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Dunville Lights

Dunville Avenue is a street with a past. It’s not just a thoroughfare with retail outlets, and yes, it does not stop at Morton’s, it goes all the way from Killeen Road to Mima’s (No 1 Dunville Avenue).

Dunville Avenue makes an entry into history on the 1816 map  (see below) where it is called Dunville Place. Oakley Road was called Dunville Lane. Belgrave Avenue was a mere footpath at the time. No 39 seems to have been a masonic girls school[1], although evidence for this is rather uncertain (see note).  No 39 is listed as a protected structure.[2]

Taylor map of 1816

Taylor map of 1816


A mere 21 years later, the Ordnance Survey of 1837 shows that things have somewhat changed, the Holy Trinity Church  (1828) has been built at the end of that footpath. Seemingly it was nicknamed the “Black Church” because it was made of a local limestone that turned black when it rained. This architecturally distinctive church probably deserves a write-up all to itself. By 1837, a number of houses have appeared on each side of the road where Morton’s now stands, and is forming up to and even beyond what is now Killeen Road, although above Killeen road remains pretty rural. This is at the same time that some large houses are starting to appear nearby in what will be Belgrave Square. For a really interesting read of the beginnings of Belgrave Square, please go to Elizabeth Smith’s article at http://www.belgrave-residents.org/history/belgrave-square/beginnings-of-belgrave-square


Ordnance Survey map 1837

Ordnance Survey map 1837


Seventy-five years later, just after the turn of the 20th century, Dunville Avenue and surrounding streets have pretty much taken their modern shape. The census of 1911 gives an idea of who lives on Dunville Avenue at the time, the tram has been servicing the street already since 1872, As a suburban street it has its “share of civil servants (Stephenson), clerks (Miller) and accountants (Campbell). However, it was also home to a diverse collection of people including a singing teacher and her two daughters, one of whom was an actress (Florae) a cinematographer operator (Edwards), students (Percival) and a 68-year-old single woman who said she was of no religious persuasion and refused to divulge any information on the matter to the enumerator (Harvey).”[3]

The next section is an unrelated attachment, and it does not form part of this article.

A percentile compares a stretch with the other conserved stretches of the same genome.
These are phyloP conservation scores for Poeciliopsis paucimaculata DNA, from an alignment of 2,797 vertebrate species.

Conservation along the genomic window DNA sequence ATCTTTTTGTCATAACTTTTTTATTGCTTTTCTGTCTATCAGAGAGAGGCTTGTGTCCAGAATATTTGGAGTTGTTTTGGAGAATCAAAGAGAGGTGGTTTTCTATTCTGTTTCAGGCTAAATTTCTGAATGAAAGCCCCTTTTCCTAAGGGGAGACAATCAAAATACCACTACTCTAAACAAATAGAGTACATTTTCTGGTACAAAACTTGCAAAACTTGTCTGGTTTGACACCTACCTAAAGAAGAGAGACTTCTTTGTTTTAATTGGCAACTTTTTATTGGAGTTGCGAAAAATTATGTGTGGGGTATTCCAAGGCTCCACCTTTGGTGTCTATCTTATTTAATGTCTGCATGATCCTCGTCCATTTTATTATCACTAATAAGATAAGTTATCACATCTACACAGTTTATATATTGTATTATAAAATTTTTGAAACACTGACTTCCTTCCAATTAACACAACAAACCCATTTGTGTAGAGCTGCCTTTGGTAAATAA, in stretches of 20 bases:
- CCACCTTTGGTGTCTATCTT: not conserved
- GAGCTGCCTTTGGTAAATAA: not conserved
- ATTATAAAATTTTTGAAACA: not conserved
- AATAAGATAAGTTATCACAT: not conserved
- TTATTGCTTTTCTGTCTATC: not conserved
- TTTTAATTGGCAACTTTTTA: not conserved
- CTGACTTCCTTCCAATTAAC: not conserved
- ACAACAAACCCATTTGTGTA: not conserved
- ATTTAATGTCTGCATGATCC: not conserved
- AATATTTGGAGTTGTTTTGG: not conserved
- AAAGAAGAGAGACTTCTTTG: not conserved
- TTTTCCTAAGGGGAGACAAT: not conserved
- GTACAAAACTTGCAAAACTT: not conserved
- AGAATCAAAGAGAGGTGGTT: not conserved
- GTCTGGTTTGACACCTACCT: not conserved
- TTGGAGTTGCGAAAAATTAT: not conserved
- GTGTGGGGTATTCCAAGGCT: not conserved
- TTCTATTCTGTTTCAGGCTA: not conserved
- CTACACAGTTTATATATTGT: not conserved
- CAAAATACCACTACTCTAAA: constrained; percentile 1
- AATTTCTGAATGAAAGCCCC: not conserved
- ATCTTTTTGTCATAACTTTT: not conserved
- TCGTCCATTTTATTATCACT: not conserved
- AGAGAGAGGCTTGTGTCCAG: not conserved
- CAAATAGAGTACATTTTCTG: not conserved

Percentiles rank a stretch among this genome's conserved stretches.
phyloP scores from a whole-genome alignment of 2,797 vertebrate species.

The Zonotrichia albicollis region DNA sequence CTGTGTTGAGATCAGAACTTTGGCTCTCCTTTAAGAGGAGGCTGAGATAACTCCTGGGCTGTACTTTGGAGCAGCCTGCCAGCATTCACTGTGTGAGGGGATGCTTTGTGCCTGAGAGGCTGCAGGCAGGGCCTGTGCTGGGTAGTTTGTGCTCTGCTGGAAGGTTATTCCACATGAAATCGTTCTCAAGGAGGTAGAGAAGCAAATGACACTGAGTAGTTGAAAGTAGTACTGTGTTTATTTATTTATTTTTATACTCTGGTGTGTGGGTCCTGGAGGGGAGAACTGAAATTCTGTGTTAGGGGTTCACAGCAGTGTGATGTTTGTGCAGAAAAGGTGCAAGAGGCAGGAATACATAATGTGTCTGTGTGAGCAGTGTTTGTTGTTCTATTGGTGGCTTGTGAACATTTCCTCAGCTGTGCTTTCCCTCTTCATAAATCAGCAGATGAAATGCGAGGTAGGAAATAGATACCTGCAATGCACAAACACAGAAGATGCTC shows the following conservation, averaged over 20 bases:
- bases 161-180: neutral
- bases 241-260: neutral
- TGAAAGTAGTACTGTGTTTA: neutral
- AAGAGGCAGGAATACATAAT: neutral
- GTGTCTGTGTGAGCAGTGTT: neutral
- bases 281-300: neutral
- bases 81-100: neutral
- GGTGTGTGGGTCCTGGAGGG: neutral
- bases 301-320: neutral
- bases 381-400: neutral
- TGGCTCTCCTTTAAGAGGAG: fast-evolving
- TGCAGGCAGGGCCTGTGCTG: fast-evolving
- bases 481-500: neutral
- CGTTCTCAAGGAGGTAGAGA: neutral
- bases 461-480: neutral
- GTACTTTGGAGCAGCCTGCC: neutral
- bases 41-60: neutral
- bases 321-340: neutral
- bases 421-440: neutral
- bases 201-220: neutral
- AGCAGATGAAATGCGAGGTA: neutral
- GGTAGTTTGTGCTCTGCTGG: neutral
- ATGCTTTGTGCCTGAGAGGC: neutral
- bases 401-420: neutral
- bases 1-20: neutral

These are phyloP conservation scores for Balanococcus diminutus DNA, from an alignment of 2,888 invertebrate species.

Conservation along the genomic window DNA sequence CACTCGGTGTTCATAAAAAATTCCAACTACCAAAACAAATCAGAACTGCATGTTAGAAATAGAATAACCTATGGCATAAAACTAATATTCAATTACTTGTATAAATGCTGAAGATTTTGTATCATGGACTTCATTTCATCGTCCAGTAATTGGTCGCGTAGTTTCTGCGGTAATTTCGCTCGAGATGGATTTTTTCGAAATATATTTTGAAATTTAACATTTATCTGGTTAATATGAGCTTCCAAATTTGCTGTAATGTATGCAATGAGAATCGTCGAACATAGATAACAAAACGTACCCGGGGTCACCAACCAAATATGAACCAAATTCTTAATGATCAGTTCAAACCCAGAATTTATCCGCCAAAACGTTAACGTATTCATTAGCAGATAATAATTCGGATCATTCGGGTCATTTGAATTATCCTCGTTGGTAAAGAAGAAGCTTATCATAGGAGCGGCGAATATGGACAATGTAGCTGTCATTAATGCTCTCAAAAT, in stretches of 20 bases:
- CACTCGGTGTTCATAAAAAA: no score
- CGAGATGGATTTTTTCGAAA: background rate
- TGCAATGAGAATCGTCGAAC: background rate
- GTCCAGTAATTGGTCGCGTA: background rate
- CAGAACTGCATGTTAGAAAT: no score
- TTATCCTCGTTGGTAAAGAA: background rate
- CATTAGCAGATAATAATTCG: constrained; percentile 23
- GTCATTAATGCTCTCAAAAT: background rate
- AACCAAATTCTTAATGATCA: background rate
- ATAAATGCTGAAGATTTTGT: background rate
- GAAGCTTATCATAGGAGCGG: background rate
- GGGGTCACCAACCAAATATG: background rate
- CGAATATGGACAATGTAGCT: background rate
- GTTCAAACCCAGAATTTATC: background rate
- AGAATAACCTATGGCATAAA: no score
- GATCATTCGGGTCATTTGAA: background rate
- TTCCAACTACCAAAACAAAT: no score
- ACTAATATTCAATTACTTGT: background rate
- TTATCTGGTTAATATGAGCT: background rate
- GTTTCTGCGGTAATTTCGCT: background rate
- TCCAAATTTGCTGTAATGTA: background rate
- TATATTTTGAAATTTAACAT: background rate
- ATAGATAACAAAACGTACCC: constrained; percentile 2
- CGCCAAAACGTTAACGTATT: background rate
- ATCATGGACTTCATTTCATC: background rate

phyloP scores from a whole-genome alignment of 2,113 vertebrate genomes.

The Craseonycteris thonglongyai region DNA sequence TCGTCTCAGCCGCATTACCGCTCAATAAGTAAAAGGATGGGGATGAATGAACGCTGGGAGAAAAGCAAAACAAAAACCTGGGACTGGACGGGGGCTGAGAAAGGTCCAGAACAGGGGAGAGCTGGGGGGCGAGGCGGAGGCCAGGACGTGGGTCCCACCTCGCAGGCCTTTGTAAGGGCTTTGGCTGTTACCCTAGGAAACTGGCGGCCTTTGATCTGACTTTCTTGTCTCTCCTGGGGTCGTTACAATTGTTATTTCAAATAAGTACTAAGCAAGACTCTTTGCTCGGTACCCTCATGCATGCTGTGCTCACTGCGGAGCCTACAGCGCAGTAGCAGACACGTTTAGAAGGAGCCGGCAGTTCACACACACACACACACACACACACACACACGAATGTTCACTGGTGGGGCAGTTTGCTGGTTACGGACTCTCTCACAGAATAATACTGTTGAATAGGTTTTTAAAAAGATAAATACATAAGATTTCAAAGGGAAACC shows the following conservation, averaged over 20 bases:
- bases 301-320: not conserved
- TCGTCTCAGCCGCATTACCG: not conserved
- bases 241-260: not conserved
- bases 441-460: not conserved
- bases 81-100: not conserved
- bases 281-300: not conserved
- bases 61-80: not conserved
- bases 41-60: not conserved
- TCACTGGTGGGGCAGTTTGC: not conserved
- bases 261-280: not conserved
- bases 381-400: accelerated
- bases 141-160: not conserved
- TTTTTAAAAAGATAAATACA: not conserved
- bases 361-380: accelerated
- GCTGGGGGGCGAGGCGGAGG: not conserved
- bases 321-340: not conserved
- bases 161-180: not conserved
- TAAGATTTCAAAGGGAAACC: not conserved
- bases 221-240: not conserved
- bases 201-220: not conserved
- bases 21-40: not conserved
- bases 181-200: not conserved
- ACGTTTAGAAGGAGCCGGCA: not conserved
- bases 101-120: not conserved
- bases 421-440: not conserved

In 1913[4] the electoral roll lists an occupant of some fame running a grocery shop and post office at 13 Dunville Avenue.  According to Thom’s, George Dempsey ran that business at least 1894 – 1919 whilst also teaching on the North Side at Belvedere College. George Dempsey[5] was one of James Joyce’s teachers and the model for “Mr Tate” in A Portrait of the Artist as a Young Man. To continue the Joycean them, let us add that the connection with Joyce extends one house up from Dunville Avenue at 36 Belgrave Road. As it happens, the head of one of the three households in occupancy at the time of the census in 1911 was a certain Alexander Keyes who according to literary research was one and the same Alexander Keyes who earns a mention in James Joyce’s Ulysses in relation to an advertisement for his business as a “tea, wine and spirit merchant”. (Keyes ran a business in Ballsbridge, where he is recorded with his household in the 1901 census, before moving to live in Rathmines.)[6]


But there was more to come. The last farmland was given up to the builders in the 1920s and 1930s, long after the end of the Edwardian building boom led by the Plunkets and others. Only then was the development of Dunville Avenue completed.


Architecturally, Dunville Avenue is more modest than its adjacent street. That gives it the quaint charm of a rural village with its vividly coloured smaller shop fronts, and terrace houses with relatively speaking modest-sized front gardens.


 Think of Keegan’s launderette (blue), Peperina (yellow), Rosalin’s retro sign which gives us a taste of Americana, the big ice cream cone outside The Best of Italy for that sea-side feel, and even the do-overs have remained in line with the traditional postcard Ireland feel of the street. (The Hardware Shop, The Best of Italy, Helen Turkington).